FEBRUARY 17TH: The team has followed with a formal announcement of Karl’s hiring after acknowledging the agreement earlier.
“We’re fortunate to be taking a step towards returning this franchise to prominence with one of the best coaches in basketball on our sideline,” D’Alessandro said in the statement. “George knows how to win, as evidenced by a lifetime track record of success and ability to maintain consistency throughout his three decades in the game. We’re excited to welcome him to Sacramento.”
FEBRUARY 12TH: The Kings have acknowledged that they’ve reached an agreement in principle with George Karl for their head coaching position, as the team announced in a statement. Sacramento has reassigned Tyrone Corbin, who had occupied the position since the Kings fired Michael Malone in December, the team also announced. Corbin will serve as an adviser to the front office, the Kings say.
“I have the utmost respect for Tyrone as a coach and person,” D’Alessandro said in the statement regarding Corbin. “He’s a man of great integrity, a consummate professional that managed a difficult situation with class and professionalism. I look forward to continuing to work with Tyrone moving forward.”
D’Alessandro didn’t address Karl in either of the team’s statements. Sources told Jason Jones of The Sacramento Bee on Wednesday that Karl had struck a deal to become the team’s next head coach, at about the same time that Bee colleague Ailene Voisin indicated the deal was done (All Twitter links here). Sources later that day insisted to Adrian Wojnarowski of Yahoo! Sports that there was no deal as the sides haggled over terms including potential compensation in case of a lockout in 2017 (Twitter link). A source told Antonio Gonzalez of The Associated Press that there was an agreement in principle even though the sides were still negotiating, and Wojnarowski reported early Thursday that the sides had finally struck a deal.
Karl will make his debut when the Kings return from the All-Star break on February 20th, and he’ll receive $1.25MM for the rest of this season, according to Wojnarowski. The contract calls for him to make $3.25MM in 2015/16 and $5MM in each of the final two seasons, with the last year of the deal partially guaranteed for $1.5MM, Wojnarowski hears.
It’s the second coaching change in two months for the Kings, who fired Michael Malone in mid-December. GM Pete D’Alessandro had said that he would keep Corbin, whom the team elevated from assistant coach to the head coaching position upon Malone’s dismissal for the season. The abrupt turnaround alarmed Dan Fegan and Jarinn Akana, the agents for DeMarcus Cousins, though Adrian Wojnarowski of Yahoo! Sports reported that they weren’t opposed to the idea of bringing Karl aboard. Still, Cousins seemed upset with the turmoil as he spoke with reporters on Sunday, and issued a statement Tuesday saying that he would support Karl but hoped the team would quickly resolve the situation. Still, Jones heard Monday that multiple Kings players would oppose the hiring of Karl.
That same day, owner Vivek Ranadive reportedly gave D’Alessandro the authorization to make whatever coaching move he saw fit. Ranadive wanted to bring in a coach other than Corbin at the time of Malone’s dismissal, but the front office talked him out of it, as Bleacher Report’s Ric Bucher reported last month, and the owner asked D’Alessandro to meet with Karl last week, Jones reported within the past couple of days. Still, D’Alessandro and Karl have close ties from their time together with the Nuggets.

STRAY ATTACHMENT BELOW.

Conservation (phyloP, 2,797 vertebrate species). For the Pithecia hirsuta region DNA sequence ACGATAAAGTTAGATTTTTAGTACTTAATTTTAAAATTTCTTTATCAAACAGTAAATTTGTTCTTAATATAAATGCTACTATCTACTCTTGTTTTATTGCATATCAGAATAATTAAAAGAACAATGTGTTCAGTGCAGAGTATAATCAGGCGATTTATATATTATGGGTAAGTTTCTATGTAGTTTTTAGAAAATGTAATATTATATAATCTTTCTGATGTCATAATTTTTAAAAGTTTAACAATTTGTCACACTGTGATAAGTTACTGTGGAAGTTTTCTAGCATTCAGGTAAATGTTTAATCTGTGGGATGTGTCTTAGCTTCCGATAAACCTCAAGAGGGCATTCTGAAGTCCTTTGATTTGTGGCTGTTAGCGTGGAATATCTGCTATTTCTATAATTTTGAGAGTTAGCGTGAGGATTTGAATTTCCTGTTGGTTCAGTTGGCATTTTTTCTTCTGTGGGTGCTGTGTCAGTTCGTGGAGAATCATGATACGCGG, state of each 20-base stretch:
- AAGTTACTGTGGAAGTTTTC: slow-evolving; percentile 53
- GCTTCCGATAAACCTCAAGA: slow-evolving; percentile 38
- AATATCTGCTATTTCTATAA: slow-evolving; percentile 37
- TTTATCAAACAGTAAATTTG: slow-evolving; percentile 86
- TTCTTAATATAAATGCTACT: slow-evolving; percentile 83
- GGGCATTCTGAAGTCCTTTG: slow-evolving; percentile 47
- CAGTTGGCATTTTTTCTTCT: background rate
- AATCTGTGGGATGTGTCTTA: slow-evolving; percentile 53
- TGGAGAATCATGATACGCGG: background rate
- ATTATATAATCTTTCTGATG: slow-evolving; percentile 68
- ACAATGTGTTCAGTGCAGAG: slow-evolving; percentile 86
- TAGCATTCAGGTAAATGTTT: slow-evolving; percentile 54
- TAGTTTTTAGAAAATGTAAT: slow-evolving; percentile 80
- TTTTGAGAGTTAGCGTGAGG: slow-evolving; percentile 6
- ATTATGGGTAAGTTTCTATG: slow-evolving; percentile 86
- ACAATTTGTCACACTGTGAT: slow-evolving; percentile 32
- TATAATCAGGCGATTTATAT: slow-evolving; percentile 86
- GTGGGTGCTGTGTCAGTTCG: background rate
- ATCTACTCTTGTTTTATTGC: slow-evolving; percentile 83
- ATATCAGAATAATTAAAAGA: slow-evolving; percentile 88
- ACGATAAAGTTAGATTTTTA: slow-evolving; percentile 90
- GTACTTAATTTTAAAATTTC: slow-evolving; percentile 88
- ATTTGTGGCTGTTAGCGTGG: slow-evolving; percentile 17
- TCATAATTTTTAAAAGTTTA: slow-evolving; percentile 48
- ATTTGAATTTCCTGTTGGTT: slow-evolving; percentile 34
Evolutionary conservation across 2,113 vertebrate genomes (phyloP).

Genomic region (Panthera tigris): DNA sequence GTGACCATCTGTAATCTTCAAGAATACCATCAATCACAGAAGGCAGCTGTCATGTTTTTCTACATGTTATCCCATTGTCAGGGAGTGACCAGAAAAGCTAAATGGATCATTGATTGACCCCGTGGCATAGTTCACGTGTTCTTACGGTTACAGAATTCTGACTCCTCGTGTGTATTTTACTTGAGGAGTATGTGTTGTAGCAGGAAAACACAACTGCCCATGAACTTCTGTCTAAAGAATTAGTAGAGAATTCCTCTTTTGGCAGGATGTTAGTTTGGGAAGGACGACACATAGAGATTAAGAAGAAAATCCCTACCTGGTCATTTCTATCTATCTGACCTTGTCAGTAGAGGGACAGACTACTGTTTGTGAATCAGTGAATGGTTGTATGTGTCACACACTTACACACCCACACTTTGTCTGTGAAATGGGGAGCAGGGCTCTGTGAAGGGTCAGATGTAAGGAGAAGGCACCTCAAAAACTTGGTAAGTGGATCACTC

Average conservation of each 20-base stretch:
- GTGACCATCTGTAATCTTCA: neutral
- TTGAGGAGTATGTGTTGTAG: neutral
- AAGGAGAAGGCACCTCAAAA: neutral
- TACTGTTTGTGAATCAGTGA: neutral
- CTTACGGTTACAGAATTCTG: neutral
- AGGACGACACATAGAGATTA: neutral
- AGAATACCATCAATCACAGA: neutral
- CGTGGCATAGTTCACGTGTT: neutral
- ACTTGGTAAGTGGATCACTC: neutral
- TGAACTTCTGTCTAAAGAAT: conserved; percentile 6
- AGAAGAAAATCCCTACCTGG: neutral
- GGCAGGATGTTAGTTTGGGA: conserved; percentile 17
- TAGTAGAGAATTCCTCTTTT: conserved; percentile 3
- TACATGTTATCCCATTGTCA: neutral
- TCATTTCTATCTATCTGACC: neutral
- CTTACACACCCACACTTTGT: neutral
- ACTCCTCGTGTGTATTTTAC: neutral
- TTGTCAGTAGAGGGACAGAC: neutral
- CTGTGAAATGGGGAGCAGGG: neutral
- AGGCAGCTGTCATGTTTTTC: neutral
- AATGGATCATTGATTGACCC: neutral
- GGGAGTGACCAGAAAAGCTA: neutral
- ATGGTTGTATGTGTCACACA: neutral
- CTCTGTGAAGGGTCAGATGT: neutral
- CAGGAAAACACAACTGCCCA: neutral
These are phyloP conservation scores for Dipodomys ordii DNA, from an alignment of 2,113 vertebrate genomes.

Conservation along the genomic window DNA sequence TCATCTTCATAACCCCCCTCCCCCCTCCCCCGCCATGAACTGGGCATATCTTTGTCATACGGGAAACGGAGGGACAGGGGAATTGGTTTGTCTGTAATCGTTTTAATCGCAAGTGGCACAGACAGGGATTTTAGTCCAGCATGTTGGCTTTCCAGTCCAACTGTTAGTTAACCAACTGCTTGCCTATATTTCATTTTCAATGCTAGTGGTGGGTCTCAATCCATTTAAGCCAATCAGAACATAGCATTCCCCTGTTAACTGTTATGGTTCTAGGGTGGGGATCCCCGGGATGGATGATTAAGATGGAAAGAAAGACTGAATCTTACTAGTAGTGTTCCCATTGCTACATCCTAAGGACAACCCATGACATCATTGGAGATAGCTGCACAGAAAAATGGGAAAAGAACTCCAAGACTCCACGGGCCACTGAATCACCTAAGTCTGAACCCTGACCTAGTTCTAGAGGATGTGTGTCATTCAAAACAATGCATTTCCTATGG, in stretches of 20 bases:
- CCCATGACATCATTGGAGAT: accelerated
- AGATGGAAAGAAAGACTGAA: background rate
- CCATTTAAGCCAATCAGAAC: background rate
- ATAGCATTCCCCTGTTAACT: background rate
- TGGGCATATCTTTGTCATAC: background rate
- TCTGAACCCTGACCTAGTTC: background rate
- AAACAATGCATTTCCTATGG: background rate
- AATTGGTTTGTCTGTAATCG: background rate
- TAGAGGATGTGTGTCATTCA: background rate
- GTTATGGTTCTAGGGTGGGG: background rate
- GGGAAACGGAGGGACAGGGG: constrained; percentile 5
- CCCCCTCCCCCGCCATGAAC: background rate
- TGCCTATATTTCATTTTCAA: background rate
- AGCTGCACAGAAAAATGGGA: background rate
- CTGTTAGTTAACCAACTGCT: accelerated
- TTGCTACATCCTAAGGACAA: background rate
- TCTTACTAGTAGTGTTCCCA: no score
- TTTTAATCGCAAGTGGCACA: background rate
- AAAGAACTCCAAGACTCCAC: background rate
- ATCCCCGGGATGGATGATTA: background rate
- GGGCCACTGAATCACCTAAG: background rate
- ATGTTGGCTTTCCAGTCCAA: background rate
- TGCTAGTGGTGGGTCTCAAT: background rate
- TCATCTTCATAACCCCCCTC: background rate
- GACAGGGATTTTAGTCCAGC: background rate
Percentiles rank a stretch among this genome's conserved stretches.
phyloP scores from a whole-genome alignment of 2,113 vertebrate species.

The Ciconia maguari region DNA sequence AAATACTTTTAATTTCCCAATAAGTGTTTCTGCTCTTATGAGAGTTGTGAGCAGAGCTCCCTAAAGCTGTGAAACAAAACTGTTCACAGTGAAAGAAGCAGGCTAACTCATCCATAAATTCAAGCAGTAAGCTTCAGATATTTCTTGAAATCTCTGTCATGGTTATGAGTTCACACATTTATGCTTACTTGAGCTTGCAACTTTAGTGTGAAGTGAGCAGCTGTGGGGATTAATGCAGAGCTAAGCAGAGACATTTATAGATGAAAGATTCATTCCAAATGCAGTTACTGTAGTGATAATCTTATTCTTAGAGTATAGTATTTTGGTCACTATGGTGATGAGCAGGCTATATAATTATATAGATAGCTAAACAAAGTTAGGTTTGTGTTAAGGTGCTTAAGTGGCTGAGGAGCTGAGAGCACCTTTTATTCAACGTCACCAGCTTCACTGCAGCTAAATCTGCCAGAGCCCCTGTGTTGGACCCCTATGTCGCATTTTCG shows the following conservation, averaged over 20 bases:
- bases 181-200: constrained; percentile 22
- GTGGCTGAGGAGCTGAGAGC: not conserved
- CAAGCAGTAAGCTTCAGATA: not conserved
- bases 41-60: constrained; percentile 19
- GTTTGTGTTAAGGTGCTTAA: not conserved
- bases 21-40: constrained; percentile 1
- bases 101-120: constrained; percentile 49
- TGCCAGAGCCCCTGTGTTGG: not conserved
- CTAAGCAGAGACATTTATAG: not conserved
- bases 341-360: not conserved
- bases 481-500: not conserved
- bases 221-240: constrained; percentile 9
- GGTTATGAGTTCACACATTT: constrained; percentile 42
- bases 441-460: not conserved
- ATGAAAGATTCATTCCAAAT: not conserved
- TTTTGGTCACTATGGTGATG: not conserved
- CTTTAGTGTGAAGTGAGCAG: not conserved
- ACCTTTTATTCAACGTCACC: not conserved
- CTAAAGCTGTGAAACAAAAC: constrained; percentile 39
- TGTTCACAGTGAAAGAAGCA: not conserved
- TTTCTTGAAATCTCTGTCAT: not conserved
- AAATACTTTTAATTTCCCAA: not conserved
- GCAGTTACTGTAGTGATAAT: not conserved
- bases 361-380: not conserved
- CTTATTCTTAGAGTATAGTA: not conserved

Karl has been connected to the Kings job since the time that Malone was fired, and D’Alessandro admitted that he spoke to Karl around that time. Still, he was seemingly a secondary candidate at that point, as Wojnarowski wrote when the team was apparently considering the idea of shifting adviser Chris Mullin to coach, a move that Mullin proved reluctant to make. D’Alessandro denied that a meeting he had with Mullin, Cousins and Mark Jackson, another rumored candidate, had anything to do with the coaching position, and Jackson apparently had “no chance” at becoming coach, as Aaron Bruski of NBCSports.com reported in December.
Karl publicly campaigned for the Magic coaching job last week, and he’s kept a high profile as talks with the Kings have progressed, which perturbed some, according to Jones. It’s been a back-and-forth process for Karl and the Kings, spurred in part by the Magic’s opening, with opposition reportedly coming from owners who hold minority stakes in the team and negotiations seemingly petering out before picking up steam again. Alvin Gentry, Nate McMillan, Vinny Del Negro and Tom Thibodeau were other names connected to Sacramento’s opening.
Karl has been out of coaching since 2012/13, the 25th season that he spent at least part of as an NBA head coach and the only one in which he won the Coach of the Year award. He’s 63 and twice a cancer survivor, and Ranadive and D’Alessandro have sought assurances about his health. Still, Karl is one of only nine coaches to amass more than 1,000 regular season victories, compiling a record of 1,131-756 with the Cavs, Warriors, SuperSonics, Bucks and Nuggets. The Kings are expected to hire Sixers assistant Vance Walberg, who worked with Karl in Denver, for Karl’s staff, as Chris Haynes of the Northeast Ohio Media Group reported this week.
Corbin departs the coaching job after going 7-21 in his brief time in charge of the Kings. It’s the second time in less than 10 months that an NBA head coaching tenure has ended for Corbin, whom the Jazz elected not to re-sign after last season. The 52-year-old is 119-167 in parts of five seasons as an NBA head coach.
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